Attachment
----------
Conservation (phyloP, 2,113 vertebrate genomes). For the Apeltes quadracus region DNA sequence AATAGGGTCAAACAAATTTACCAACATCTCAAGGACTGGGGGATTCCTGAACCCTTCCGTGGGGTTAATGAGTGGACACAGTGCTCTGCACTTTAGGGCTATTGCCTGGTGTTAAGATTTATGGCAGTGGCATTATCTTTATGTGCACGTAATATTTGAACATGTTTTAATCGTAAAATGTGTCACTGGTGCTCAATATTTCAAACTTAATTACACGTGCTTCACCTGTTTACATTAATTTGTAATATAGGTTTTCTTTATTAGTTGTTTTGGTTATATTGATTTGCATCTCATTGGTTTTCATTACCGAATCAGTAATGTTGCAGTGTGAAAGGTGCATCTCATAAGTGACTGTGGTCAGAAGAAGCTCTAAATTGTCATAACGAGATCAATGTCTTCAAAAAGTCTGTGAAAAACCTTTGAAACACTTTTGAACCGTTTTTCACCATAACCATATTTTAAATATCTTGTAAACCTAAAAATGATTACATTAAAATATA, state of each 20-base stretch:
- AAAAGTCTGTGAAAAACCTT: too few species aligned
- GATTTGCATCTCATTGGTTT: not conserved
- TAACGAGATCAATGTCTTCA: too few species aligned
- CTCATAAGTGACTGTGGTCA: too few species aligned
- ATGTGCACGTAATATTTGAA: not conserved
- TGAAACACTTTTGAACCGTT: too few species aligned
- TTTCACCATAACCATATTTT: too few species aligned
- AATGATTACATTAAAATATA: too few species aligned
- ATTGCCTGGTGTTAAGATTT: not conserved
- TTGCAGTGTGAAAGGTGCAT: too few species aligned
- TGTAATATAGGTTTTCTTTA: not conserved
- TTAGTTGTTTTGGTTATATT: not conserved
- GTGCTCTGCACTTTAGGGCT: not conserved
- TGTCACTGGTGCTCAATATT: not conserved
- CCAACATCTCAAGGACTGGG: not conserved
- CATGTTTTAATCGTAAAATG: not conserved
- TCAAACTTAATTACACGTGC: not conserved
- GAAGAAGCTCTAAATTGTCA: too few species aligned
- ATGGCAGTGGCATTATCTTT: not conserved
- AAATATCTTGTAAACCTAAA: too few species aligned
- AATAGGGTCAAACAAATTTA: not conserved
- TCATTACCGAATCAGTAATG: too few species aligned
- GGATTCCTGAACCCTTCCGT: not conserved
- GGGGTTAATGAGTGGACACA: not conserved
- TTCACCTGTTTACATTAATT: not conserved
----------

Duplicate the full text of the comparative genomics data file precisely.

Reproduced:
Conservation (phyloP, 2,113 vertebrate genomes). For the Apeltes quadracus region DNA sequence AATAGGGTCAAACAAATTTACCAACATCTCAAGGACTGGGGGATTCCTGAACCCTTCCGTGGGGTTAATGAGTGGACACAGTGCTCTGCACTTTAGGGCTATTGCCTGGTGTTAAGATTTATGGCAGTGGCATTATCTTTATGTGCACGTAATATTTGAACATGTTTTAATCGTAAAATGTGTCACTGGTGCTCAATATTTCAAACTTAATTACACGTGCTTCACCTGTTTACATTAATTTGTAATATAGGTTTTCTTTATTAGTTGTTTTGGTTATATTGATTTGCATCTCATTGGTTTTCATTACCGAATCAGTAATGTTGCAGTGTGAAAGGTGCATCTCATAAGTGACTGTGGTCAGAAGAAGCTCTAAATTGTCATAACGAGATCAATGTCTTCAAAAAGTCTGTGAAAAACCTTTGAAACACTTTTGAACCGTTTTTCACCATAACCATATTTTAAATATCTTGTAAACCTAAAAATGATTACATTAAAATATA, state of each 20-base stretch:
- AAAAGTCTGTGAAAAACCTT: too few species aligned
- GATTTGCATCTCATTGGTTT: not conserved
- TAACGAGATCAATGTCTTCA: too few species aligned
- CTCATAAGTGACTGTGGTCA: too few species aligned
- ATGTGCACGTAATATTTGAA: not conserved
- TGAAACACTTTTGAACCGTT: too few species aligned
- TTTCACCATAACCATATTTT: too few species aligned
- AATGATTACATTAAAATATA: too few species aligned
- ATTGCCTGGTGTTAAGATTT: not conserved
- TTGCAGTGTGAAAGGTGCAT: too few species aligned
- TGTAATATAGGTTTTCTTTA: not conserved
- TTAGTTGTTTTGGTTATATT: not conserved
- GTGCTCTGCACTTTAGGGCT: not conserved
- TGTCACTGGTGCTCAATATT: not conserved
- CCAACATCTCAAGGACTGGG: not conserved
- CATGTTTTAATCGTAAAATG: not conserved
- TCAAACTTAATTACACGTGC: not conserved
- GAAGAAGCTCTAAATTGTCA: too few species aligned
- ATGGCAGTGGCATTATCTTT: not conserved
- AAATATCTTGTAAACCTAAA: too few species aligned
- AATAGGGTCAAACAAATTTA: not conserved
- TCATTACCGAATCAGTAATG: too few species aligned
- GGATTCCTGAACCCTTCCGT: not conserved
- GGGGTTAATGAGTGGACACA: not conserved
- TTCACCTGTTTACATTAATT: not conserved